When letting Mathematica simplify

(a^(-5) b (a^2 c^3)^3)/((a b^2 )^(-2) c^7)

it returns the 'correct' answer

a^3 b^5 c^2

But, when entering

((a^5 b)^(1/2) c^3)/(a^5 (b^4 c^5)^(1/4))

the return is far from as 'correct' as the above. (Can it be the 1/2 and 1/4?)

How can I get Mathematica to always return an answer with

a^(...) b^(...) c^(...)

even if that means (negative) fractions in (...)? And, can negative exponentials be ruled out so that Mathematica responds with a fraction with expressions in numerator and denominator with only positive exponentials? TIA


1 Answer 1


You can use PowerExpand (which implicitly assumes positive real values for variables raised to fractional powers):

 PowerExpand[((a^5 b)^(1/2) c^3)/(a^5 (b^4 c^5)^(1/4)) ]

c^(7/4)/(a^(5/2) Sqrt[b])


$\frac {c^{7/4}} {a^{5/2}\sqrt {b}}$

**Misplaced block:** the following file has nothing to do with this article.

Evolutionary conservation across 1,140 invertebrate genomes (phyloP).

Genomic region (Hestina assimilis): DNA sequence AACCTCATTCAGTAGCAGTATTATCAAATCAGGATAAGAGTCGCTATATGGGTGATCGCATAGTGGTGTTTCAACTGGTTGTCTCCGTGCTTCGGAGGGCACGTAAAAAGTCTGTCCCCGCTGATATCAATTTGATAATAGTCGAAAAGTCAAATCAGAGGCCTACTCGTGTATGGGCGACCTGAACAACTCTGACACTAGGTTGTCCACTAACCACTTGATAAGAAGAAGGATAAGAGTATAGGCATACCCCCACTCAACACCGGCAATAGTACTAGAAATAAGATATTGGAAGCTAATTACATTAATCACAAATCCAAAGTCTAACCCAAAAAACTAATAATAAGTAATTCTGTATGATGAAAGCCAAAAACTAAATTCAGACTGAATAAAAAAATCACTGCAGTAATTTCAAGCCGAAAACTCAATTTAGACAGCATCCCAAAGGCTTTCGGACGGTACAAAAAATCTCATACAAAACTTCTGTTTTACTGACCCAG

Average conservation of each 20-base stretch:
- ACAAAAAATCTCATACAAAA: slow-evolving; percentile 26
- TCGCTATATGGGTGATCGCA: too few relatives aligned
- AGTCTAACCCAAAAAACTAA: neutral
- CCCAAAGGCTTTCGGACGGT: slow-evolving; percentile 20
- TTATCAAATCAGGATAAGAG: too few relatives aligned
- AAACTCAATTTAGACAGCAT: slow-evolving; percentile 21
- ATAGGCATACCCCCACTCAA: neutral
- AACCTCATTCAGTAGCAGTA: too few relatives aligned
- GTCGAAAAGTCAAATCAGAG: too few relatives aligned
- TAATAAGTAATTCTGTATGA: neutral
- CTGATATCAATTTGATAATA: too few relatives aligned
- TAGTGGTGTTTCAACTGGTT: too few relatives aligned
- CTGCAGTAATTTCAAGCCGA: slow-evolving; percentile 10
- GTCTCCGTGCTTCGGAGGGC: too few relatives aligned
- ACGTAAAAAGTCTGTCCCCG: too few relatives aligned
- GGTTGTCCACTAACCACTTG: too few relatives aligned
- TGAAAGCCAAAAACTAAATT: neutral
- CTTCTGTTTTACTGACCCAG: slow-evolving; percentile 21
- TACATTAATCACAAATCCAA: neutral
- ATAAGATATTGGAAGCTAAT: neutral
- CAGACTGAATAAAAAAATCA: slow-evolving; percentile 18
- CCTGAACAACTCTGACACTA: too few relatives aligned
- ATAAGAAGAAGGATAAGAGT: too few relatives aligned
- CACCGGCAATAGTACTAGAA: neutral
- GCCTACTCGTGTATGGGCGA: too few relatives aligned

Alternatively, Refine or FullSimplify with Assumptions -> {a > 0, b > 0, c > 0}:

Refine[((a^5 b)^(1/2) c^3)/(a^5 (b^4 c^5)^(1/4)),  Assumptions -> {a > 0, b > 0, c > 0}]

c^(7/4)/(a^(5/2) Sqrt[b])

FullSimplify[((a^5 b)^(1/2) c^3)/(a^5 (b^4 c^5)^(1/4)), 
 Assumptions -> {a > 0, b > 0, c > 0}]

c^(7/4)/Sqrt[a^5 b]

  • 1
    $\begingroup$ (Beat me to it...) $\endgroup$ Aug 28, 2018 at 23:09
  • $\begingroup$ Just remember that PowerExpand results are generally wrong for negative or complex variables. $\endgroup$
    – John Doty
    Aug 28, 2018 at 23:15
  • $\begingroup$ Is there some way to avoid square root signs and just return "powers", even if the exponential is a fraction? $\endgroup$
    – mf67
    Aug 28, 2018 at 23:20
  • $\begingroup$ @mf67, you can use PowerExpand[((a^5 b)^(1/2) c^3)/(a^5 (b^4 c^5)^(1/4))], p : Power[_, Rational[-1 | 1, 2]] :>Inactivate[p, Power] $\endgroup$
    – kglr
    Aug 28, 2018 at 23:35
  • $\begingroup$ @JohnDoty, good point, yes, ... the result may not be correct everywhere. $\endgroup$
    – kglr
    Aug 28, 2018 at 23:47

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